The world's second-richest man told CNBC that one of his favorite poets, Kahlil Gibran, helps shape his philosophy toward wealth.
Carlos Slim identified the Lebanese-American poet as a source of inspiration and read from a Spanish-language translation of "The Prophet," a 1923 Gibran work that has never been out of print. In part, the passage Slim read for CNBC translates as follows into English:
You give but little when you give of your possessions.
It is when you give of yourself that you truly give.
For what are your possessions but things you keep and guard for fear you may need them tomorrow?
And tomorrow, what shall tomorrow bring to the overprudent dog burying bones in the trackless sand as he follows the pilgrims to the holy city?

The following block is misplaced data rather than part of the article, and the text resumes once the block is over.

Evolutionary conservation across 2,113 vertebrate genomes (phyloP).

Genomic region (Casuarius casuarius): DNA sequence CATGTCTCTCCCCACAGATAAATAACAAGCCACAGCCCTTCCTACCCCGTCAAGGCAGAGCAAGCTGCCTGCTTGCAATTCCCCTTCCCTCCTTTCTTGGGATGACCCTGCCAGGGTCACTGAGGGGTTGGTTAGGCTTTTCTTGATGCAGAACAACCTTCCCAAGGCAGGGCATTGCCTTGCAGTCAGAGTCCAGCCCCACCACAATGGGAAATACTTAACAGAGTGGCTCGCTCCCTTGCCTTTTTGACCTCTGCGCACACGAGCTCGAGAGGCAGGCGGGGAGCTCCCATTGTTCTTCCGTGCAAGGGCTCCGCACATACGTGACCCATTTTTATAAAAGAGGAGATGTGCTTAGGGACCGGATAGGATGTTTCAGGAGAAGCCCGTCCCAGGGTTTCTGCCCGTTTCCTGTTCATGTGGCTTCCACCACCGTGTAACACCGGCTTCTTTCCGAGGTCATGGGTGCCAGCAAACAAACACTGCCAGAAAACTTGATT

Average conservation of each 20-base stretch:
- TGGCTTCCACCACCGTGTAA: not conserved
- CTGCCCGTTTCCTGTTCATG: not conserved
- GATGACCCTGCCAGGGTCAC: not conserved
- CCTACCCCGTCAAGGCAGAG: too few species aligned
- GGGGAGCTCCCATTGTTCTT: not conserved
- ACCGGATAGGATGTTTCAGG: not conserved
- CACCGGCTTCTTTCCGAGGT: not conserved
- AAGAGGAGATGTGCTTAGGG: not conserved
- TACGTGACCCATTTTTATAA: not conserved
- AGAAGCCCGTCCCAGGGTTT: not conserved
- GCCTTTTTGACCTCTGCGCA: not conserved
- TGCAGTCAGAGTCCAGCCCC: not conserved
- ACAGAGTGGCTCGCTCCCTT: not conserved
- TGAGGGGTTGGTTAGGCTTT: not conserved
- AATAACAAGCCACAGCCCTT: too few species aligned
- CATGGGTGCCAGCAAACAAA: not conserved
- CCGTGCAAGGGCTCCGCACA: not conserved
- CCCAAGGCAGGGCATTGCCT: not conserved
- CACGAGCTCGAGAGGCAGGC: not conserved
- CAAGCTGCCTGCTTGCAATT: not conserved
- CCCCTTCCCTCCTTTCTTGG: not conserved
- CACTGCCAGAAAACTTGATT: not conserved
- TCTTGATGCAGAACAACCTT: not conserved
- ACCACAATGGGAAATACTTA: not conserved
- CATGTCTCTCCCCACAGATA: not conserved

And what is fear of need but need itself?
Slim has engaged in extensive philanthropic work. His foundation announced in late April that it would donate $100 million to the Global Polio Eradication Initiative, an effort backed by Bill Gates to eliminate the disease.
With a net worth of about $70 billion, Slim is believed to be the world's second-richest man, behind former Microsoft CEO Bill Gates.